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Eurofighter typhoon vs dassault rafale

French Dassault Rafale, Photo taken by AereiMilitari.org

Dassualt Rafale and Eurofighter Typhoon, two state of the art combat aricrafts were competing against each other not in a battle sky, but on papers. India had declared the requirement of 126 MRCA as a replacement for its ageing combat fleet for which Eurofighter Typhoon and Rafale along with other aircrafts ( Swedish Saab Gripen, Eurofighter Typhoon, French Dassault Rafale, Russian Mikoyan MiG-35, and the American F-16IN and F/A-18IN) Super Hornet were competing.

Along with Indian Air Force’s technical requirement, another major criteria was also the cost, including the acquirement cost, production cost, operation and maintenance cost. India is already struggling maintaining its fleet due to high operation and maintenance costs. The cost issue is not only in the military, but also in the civilian side. Although Defence aviation industry functions quite differently than Civil aviation industry, today flights to Sydney from India costs nearly the same as the cost of standard Air India flight from New Delhi to Bangalore on a busy day.

Eurofighter Typhoon, photo taken by Contando Estrelas

Out of six competitors, Rafale and Eurofighter Typhoon had made up to the final round, Dassualt Rafale being the lowest bidder winning the deal [Read: Dassualt Rafale Wins 126 MMRCA Jet Fighters Deal With India].

It would be the first sale of Rafale outside France once the deal is finalized. Officials here said that the representatives of Dassualt Aviation have been informed of the results and development and soon  talks could be held for further negotiation on the price of the aircraft.

According to the agreement, the company who wins the contract will have to provide 18 aircrafts from their manufacturing facilities within 3 years or 36 months. Rest of the aircrafts will be manufactured at home facilities within India by HAL (Hindustan Aeronautics Limited) under license.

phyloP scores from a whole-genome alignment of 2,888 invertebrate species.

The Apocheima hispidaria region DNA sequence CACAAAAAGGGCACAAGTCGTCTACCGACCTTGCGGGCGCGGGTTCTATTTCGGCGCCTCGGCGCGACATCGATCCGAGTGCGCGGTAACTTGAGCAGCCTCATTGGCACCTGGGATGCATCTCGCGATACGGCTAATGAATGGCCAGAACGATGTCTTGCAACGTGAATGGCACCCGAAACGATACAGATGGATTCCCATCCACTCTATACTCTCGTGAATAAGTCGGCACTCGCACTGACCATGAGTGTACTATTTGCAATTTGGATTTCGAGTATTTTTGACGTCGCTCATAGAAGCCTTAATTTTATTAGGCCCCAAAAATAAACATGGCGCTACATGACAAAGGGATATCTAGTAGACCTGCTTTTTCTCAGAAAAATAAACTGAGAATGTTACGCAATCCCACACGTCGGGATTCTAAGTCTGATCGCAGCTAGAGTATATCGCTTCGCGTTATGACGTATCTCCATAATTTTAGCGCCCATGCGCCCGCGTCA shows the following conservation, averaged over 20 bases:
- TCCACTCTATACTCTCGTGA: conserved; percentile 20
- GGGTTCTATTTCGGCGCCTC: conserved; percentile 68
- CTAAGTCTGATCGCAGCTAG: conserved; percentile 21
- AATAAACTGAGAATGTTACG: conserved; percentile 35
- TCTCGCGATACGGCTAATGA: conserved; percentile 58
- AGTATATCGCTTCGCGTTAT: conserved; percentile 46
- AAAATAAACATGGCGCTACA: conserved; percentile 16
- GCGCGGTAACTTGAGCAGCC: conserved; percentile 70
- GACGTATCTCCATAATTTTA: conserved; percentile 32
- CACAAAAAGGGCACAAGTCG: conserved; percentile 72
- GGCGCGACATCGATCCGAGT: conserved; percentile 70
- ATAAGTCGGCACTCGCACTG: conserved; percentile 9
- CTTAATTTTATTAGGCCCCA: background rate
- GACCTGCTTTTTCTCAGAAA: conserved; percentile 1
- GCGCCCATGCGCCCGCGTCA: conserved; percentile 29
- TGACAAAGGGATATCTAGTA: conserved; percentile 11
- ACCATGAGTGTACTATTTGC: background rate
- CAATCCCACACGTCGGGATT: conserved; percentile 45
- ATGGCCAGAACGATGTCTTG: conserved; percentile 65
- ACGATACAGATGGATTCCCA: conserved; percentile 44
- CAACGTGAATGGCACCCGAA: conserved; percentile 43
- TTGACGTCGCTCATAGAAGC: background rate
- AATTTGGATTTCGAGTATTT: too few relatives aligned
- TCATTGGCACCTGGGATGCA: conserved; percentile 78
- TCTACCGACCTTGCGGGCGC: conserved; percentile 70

Now that a new Aircraft will join the Indian fleet very soon, there is a big curiosity all over the world about how much India gained or missed choosing Rafale over Eurofighter.

Little Bit of History

The Eurofighter Typhoon, designed by a consortium (Eurofighter GmbH, formed in 1986) of three companies: EADS, Alenia Aeronautica and BAE Systems, is a twin-engine, canard-delta wing, multirole fighter.

In 1971, the UK had issued a requirement for a new fighter jet. According to the specifications issued by the Air Force, a new conventional ‘tailed’ design was formed known as P.96. Although the design was on par with the requirements, UK’s air industry felt that it did not appear disparate to McDonnell Douglas F/A-18 Hornet. By that time F/A-18 was already in the advanced stages of the designing, and the UK industry believed by the time their aircraft will be ready, F/A-18 would have already captured major markets. Meanwhile, West Germany was also in the race to design a fighter jet.

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It was in 1979 when Messerschmitt-Bölkow-Blohm (MBB – Germany) and British Aerospace (BAe – UK) jointly presented a formal proposal to their respective governments for the ECF (the European Collaborative Fighter) or European Combat Fighter [Source: Buttler 1990, p. 134]. In the very same year, French major manufacturer Dassault joined the ECF team in October 1979, bringing the concept of Eurofighter. The initial idea was that each country would individually present their design of the aircraft and the best one will be selected to go with. France produced the ACX. The UK produced two designs; the P.106 was a single-engined “lightweight” fighter, superficially resembling the JAS 39 Gripen, the P.110 was a twin-engined fighter. The P.106 concept was rejected by the RAF, on the grounds that it had “half the effectiveness of the two-engined aircraft at two thirds of the cost” [Source: Boot 1990, pp. 229–233]. West Germany continued to refine the TFK-90 concept.

However, the project collapsed just after two years in 1981 because of various technical and political reasons. Each country had different requirements. Also, French insistence on leadership in the design phase and UK’s stipulation for their RB199 engine to power the aircraft instead of French Snecma M88 kept the project from running [Source: Butler 2000, p. 135].

As the project collapsed, the requirement for a new aircraft was still on high priority; as a result, in April 1982, the Panavia partners (MBB -Germany, BAe – the UK and Aeritalia – Italy) launched the Agile Combat Aircraft (ACA) programme [Source: Buttler 2000, p. 137.]. Although, it was a joint project, the British dominance could be easily seen in the ACA project, as the design was very similar to the BAe P.110, having a cranked delta wing, canards and a twin tail. One major external difference was the replacement of the side mounted engine intakes with a chin intake. The ACA was also to be powered by a modified version of the British RB199. Such a dominance by the UK resulted into the recantation of The German and Italian governments funding.